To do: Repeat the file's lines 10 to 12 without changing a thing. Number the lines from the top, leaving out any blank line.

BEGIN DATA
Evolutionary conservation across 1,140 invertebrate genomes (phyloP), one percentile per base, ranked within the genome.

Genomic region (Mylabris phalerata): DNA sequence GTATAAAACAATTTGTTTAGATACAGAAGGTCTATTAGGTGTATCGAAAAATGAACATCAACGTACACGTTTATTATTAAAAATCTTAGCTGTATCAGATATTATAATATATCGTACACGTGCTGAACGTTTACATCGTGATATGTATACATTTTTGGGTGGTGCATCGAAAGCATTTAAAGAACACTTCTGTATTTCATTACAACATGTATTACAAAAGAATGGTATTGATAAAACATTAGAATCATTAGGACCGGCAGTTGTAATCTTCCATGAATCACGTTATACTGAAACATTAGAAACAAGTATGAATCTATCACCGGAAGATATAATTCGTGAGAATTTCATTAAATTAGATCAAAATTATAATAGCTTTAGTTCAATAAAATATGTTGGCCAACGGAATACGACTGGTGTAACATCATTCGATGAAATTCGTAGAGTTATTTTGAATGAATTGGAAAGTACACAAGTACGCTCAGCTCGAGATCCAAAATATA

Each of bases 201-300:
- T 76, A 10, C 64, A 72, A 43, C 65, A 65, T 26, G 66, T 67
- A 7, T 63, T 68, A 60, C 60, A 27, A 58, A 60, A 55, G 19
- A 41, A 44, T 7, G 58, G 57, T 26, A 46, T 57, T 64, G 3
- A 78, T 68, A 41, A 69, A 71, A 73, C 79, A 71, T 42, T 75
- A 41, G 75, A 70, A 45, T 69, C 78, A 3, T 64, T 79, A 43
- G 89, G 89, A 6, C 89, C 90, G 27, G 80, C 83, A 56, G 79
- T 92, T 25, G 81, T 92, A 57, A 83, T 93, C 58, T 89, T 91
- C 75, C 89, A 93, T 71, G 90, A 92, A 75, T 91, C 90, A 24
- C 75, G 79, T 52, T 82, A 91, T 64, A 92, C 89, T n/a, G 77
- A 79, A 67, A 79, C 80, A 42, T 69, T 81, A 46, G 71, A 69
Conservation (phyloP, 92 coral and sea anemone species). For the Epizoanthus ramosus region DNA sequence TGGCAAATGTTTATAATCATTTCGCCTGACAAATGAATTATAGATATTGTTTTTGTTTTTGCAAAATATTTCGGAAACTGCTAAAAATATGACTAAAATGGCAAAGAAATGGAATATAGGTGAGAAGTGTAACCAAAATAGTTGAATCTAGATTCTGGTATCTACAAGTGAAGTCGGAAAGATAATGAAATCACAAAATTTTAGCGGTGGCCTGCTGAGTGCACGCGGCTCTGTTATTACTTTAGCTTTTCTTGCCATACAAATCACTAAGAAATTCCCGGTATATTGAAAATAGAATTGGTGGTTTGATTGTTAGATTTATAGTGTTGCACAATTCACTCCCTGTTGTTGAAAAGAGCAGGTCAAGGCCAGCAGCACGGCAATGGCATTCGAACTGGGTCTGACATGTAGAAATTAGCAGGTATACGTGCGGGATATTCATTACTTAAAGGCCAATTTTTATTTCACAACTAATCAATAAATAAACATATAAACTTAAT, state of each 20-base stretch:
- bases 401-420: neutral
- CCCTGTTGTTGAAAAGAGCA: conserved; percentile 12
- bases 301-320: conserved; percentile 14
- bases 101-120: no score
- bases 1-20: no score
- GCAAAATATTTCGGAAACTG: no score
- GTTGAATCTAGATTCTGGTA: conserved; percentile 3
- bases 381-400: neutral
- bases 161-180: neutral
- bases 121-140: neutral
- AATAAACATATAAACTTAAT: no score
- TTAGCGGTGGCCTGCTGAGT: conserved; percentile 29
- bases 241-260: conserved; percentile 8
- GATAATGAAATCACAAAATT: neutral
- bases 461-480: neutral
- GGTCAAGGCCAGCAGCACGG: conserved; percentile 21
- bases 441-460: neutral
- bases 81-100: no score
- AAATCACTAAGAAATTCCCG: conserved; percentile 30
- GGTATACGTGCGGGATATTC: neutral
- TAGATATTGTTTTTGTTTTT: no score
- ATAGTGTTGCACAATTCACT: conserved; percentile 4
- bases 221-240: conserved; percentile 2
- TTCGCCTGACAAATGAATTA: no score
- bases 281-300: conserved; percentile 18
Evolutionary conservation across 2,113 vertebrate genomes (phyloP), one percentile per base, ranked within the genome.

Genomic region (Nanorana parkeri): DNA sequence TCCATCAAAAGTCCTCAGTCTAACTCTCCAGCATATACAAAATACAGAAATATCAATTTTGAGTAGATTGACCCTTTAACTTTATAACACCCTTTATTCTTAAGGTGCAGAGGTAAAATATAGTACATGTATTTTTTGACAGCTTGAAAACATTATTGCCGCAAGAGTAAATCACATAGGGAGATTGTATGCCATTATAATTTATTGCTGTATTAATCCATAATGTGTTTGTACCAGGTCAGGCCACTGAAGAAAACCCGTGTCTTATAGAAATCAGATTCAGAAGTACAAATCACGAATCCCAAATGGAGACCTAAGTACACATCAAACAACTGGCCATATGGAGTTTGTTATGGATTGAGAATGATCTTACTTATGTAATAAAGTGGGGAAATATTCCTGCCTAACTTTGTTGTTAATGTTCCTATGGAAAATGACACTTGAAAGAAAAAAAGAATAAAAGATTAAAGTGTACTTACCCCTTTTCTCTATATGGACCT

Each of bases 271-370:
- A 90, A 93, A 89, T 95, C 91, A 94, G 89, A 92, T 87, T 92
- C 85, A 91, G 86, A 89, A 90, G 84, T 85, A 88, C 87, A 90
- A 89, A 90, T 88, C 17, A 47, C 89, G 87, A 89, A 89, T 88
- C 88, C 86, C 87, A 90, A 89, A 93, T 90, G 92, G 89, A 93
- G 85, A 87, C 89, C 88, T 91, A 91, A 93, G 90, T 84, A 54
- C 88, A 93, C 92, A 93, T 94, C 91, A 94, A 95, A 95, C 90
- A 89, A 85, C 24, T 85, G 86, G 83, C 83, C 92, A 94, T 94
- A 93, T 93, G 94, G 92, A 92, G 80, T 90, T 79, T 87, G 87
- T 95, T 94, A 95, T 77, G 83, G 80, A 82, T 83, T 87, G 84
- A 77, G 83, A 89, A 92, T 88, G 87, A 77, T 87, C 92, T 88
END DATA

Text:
- T 92, T 25, G 81, T 92, A 57, A 83, T 93, C 58, T 89, T 91
- C 75, C 89, A 93, T 71, G 90, A 92, A 75, T 91, C 90, A 24
- C 75, G 79, T 52, T 82, A 91, T 64, A 92, C 89, T n/a, G 77